Scan the headlines for news about Israeli settlers, and you are likely to be overwhelmed by stories of a radical and violent religious nationalism: extremists marching on the al-Aqsa mosque in Jerusalem, guarded by Israeli soldiers, to pray atop the Temple Mount; West Bank colonists torching olive trees and cars, or making midnight jaunts into Palestinian villages armed to the teeth, to put a “price tag” on both Israeli state slowdowns of the settlement project and Palestinian attacks on Israeli targets. But lately tales have emerged of a kinder, gentler settler as well. Take this Associated Press dispatch:

Micha Drori is living the Israeli dream: a house, a yard, a wife and three kids. The 42-year-old businessman has found an affordable alternative to Israel’s booming real estate market in a quiet community he loves, with a commute of less than half an hour to his job near Tel Aviv.

What’s the catch? He’s a West Bank settler.

Drori does not match the stereotype of the settler who is willing to fight for the idea that God gave “Judea and Samaria” to the Jewish people. “We will not sit here and burn tires if the government will tell us to leave,” he says. “We will just leave.” Drori lives not in the inner ring of settlements around East Jerusalem, which most Israeli Jews describe as “suburbs,” but in Barkan, a colony of 400 families about halfway along the highway from Tel Aviv to Ariel, deep in “Samaria” — the northern West Bank.

Stories like Drori’s juxtapose a sane, rational middle class with an ideologically driven movement that places a theological mandate before the comfort and safety of its adherents — as well as that of the nation at large. In contrast to the stereotypical settler, Drori seems reasonable, willing to compromise and respectful of the law.

If the international press has only just learned that not all settlers are, to quote the AP dispatch, “gun-toting zealots,” it is not alone in this discovery. Over the last few years, the secular Israeli Jewish public, too, has grown more accepting of the burgeoning settler community, even as it continues to be conflicted about West Bank settlement itself. As the strongest segment of Israeli society — economically and politically — secular Jews have become the most important supporters of the growth of settlements in the lands beyond the Green Line, or the line of the 1949 armistice that demarcates the internationally recognized borders of Israel.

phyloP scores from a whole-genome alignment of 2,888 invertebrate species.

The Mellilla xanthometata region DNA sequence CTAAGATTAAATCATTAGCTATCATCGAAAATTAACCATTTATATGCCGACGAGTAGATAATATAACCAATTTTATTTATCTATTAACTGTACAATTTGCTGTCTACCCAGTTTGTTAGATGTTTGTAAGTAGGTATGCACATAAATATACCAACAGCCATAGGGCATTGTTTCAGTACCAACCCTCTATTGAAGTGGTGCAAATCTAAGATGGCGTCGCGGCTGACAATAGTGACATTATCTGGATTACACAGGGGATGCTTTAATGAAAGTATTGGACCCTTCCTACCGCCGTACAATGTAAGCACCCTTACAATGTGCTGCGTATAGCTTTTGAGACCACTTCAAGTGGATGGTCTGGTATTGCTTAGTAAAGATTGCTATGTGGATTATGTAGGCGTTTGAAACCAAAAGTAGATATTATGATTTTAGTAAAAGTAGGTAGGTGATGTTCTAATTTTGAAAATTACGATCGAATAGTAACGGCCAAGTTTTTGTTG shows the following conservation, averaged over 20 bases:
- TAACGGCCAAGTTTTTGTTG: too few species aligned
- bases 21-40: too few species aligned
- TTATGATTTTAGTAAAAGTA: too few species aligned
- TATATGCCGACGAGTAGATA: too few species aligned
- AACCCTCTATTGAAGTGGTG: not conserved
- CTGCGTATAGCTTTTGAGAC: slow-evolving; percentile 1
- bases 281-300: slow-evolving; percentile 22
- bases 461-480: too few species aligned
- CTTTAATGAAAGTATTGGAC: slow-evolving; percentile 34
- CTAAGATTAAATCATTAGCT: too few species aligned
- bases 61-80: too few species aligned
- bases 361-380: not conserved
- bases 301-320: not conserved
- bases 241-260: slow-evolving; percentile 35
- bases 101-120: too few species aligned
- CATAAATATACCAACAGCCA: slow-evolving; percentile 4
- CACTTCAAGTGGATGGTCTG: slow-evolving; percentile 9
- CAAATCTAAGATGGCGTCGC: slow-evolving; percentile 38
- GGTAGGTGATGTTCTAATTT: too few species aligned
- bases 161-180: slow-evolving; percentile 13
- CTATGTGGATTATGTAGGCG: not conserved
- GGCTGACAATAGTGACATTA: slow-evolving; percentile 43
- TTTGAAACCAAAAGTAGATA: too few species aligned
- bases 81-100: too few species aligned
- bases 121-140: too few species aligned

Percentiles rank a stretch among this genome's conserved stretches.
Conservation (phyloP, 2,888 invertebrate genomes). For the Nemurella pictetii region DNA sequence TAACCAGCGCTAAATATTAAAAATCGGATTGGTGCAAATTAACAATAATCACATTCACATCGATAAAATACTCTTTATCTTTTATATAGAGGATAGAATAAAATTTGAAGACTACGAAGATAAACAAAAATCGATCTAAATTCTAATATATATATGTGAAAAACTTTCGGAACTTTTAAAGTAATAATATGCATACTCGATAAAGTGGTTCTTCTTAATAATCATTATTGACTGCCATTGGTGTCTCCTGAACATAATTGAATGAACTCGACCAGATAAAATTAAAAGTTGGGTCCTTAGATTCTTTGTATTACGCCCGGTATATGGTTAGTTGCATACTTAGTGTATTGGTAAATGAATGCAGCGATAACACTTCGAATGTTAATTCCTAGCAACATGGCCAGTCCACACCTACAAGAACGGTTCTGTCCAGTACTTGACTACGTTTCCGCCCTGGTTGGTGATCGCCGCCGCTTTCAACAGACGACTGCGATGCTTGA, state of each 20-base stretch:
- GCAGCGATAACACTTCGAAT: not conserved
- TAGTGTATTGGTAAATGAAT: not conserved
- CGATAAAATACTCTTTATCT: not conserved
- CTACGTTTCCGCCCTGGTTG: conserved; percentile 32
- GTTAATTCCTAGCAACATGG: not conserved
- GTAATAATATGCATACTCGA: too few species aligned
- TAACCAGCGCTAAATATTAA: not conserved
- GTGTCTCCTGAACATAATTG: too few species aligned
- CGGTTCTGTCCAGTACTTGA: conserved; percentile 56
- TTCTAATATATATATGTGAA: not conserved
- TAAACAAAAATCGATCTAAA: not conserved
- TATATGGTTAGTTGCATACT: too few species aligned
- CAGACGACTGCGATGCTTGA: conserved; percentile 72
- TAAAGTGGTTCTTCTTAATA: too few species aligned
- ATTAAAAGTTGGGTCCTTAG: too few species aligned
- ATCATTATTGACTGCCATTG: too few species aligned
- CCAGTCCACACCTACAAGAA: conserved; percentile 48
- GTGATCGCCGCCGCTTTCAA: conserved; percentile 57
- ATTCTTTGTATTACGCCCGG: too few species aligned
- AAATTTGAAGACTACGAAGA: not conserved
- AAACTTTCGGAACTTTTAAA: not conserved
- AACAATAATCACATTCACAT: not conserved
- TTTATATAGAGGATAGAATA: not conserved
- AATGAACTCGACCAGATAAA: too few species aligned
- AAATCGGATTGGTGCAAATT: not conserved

Jewish Israeli society has long been marked by tensions between secular and religious Jews. Noah Efron dates the difficulties to the pre-state period, describing an antipathetic relationship between the settlers of the First Aliyah (the first wave of Jewish immigration to Palestine, between 1882 and 1903) and the native Palestinian Jewish community. By the end of the nineteenth century, not only Palestinian Jews but also those who Efron calls “traditionalist” Jews across the world had rejected Zionism as a new form of Hellenism or false messianism. [1] The haredi (ultra-Orthodox) condemnation of Zionism has survived until today, even among certain sects in Israel-Palestine.

The settlement or colonization of Palestine was thus from the early Zionist period a secular endeavor, not because it was non- or anti-religious or rejected by religious Jews, but because it remade a Jewish religious tradition — “next year in Jerusalem” — into the cornerstone of a modern nation-state. Only after the 1967 Arab-Israeli war, and the conquest of East Jerusalem and the West Bank, was the Zionist settlement project taken up by certain segments of the Jewish religious community.

Unlike the ultra-Orthodox in their wide-brimmed black hats, the national-religious Jews in their knitted skullcaps embraced the Zionist ideology of settling the Land of Israel, with a focus on the territories occupied in 1967. Despite the overlap between the interests of national-religious settlers and those of the state, the movement has nonetheless been understood by many secular Israelis as a threat to state control and the Israeli social order since it burst onto the scene in the 1970s.

Prone to violent protests not only against Palestinians, but also at times against the Israeli army, the settler movement is commonly portrayed as a volatile element standing in the way of peace. The problem, according to conventional wisdom, is that “extremists” among the Israelis and the Palestinians — settlers and suicide bombers — thwart the genuine longing for peace felt by the “moderate” majority on both sides. This narrative has long held up Yitzhak Rabin, the Israeli premier assassinated by a national-religious radical in 1995, as a crusader for peace whose tragic end soured the optimism of those secular Jews who had formerly filled city squares in support of groups such as Peace Now. The pessimism hardened with the outbreak of the second intifada in 2000.

This narrative still dominates. On its face, therefore, the press coverage of reasonable, middle-class settlers such as Drori may appear to be the result of a far-right hasbara (propaganda) campaign to improve the image of the settlers — and that may, in part, be true. Settlers have taken up new forms of outreach, from the establishment of the “Samarian Foreign Ministry,” handling public relations abroad, to “Samaria on the Bar,” a self-described hasbara campaign that sends settlers from the northern West Bank to Tel Aviv watering holes, where they stress the pleasant, non-threatening “social composition” of the settlements. But Drori’s stated willingness to leave Barkan should the state so dictate hints that the Palestinians are negotiating with a different Israel than that of the 1990s.